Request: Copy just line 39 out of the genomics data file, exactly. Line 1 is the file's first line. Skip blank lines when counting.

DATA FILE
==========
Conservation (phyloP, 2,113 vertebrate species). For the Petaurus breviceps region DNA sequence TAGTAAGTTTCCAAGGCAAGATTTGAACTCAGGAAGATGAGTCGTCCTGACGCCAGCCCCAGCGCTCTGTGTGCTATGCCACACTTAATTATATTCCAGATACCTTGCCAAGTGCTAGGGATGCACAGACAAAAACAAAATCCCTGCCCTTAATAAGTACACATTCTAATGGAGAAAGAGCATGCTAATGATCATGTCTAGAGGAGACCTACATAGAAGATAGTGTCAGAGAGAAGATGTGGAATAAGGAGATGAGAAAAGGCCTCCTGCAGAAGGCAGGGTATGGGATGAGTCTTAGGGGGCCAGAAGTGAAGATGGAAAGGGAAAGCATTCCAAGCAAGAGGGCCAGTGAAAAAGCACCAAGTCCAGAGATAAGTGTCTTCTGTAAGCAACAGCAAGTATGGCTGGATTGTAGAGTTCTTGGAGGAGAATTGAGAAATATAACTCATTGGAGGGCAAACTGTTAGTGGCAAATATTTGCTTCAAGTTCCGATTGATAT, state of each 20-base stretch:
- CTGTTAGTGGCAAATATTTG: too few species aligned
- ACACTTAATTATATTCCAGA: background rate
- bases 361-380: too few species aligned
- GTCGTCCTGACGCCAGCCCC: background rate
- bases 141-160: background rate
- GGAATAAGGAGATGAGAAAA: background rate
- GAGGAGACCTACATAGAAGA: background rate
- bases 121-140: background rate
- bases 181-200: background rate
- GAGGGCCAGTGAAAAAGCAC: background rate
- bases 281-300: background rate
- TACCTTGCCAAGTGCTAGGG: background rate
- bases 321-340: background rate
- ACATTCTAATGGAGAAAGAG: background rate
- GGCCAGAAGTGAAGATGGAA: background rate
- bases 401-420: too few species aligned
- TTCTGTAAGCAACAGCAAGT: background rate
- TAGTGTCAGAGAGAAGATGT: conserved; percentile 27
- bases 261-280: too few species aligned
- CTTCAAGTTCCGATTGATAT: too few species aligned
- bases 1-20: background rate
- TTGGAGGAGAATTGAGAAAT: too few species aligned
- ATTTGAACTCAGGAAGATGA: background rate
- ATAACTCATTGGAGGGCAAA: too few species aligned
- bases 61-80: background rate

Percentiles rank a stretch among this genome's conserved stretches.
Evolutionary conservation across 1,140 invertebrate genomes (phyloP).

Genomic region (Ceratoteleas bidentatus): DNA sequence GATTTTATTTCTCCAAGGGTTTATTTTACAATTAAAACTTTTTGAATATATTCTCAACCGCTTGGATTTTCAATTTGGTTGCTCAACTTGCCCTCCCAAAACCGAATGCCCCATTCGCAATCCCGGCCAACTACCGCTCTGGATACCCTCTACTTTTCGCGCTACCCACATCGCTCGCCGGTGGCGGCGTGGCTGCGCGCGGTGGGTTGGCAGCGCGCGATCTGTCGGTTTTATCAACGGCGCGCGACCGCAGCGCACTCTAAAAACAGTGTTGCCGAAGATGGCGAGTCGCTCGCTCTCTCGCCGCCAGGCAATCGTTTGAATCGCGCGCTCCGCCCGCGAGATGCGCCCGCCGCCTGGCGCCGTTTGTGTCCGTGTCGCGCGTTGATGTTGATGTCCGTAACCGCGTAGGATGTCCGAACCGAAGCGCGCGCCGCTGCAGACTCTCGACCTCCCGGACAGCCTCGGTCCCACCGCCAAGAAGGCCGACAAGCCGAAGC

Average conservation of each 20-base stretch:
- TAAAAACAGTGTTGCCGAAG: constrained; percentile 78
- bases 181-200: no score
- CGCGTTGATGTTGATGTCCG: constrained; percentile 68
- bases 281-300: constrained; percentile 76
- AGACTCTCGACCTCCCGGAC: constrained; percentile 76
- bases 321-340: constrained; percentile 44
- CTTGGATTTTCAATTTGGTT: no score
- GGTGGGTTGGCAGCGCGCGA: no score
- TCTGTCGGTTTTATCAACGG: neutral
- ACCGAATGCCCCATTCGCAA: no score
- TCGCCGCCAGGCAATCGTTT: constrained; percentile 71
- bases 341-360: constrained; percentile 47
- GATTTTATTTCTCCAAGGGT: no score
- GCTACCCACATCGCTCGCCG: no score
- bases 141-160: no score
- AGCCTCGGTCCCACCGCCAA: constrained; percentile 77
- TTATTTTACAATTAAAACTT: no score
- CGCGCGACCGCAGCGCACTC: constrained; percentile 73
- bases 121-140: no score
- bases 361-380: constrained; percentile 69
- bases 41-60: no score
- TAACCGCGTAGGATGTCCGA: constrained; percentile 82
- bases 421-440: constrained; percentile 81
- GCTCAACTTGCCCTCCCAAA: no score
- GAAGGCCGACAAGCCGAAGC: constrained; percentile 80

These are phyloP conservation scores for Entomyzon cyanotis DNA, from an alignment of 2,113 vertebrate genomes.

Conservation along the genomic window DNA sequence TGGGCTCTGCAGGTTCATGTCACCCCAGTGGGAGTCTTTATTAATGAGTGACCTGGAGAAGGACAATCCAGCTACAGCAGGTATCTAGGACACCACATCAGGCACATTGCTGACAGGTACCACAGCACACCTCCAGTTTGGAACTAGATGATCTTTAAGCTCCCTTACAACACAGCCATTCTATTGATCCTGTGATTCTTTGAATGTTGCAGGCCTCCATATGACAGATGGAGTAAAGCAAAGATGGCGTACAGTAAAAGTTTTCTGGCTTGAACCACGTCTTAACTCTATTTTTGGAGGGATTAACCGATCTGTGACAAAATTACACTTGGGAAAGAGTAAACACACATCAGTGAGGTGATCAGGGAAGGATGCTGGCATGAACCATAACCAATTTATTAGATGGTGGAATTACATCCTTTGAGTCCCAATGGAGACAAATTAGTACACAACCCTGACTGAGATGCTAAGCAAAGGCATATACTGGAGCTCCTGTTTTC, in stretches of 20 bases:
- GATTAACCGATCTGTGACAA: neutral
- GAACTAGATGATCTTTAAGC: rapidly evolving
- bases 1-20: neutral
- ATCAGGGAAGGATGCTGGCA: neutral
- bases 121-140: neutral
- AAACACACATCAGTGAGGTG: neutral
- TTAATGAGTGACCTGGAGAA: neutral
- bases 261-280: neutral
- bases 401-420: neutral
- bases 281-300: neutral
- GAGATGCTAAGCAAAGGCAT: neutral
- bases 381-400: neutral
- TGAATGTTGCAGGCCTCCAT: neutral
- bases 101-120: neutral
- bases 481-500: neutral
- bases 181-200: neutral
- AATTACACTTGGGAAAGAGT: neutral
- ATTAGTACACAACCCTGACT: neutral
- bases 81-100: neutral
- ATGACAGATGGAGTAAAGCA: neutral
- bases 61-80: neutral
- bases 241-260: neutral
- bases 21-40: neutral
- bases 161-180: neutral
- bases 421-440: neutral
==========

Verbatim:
- TCTGTCGGTTTTATCAACGG: neutral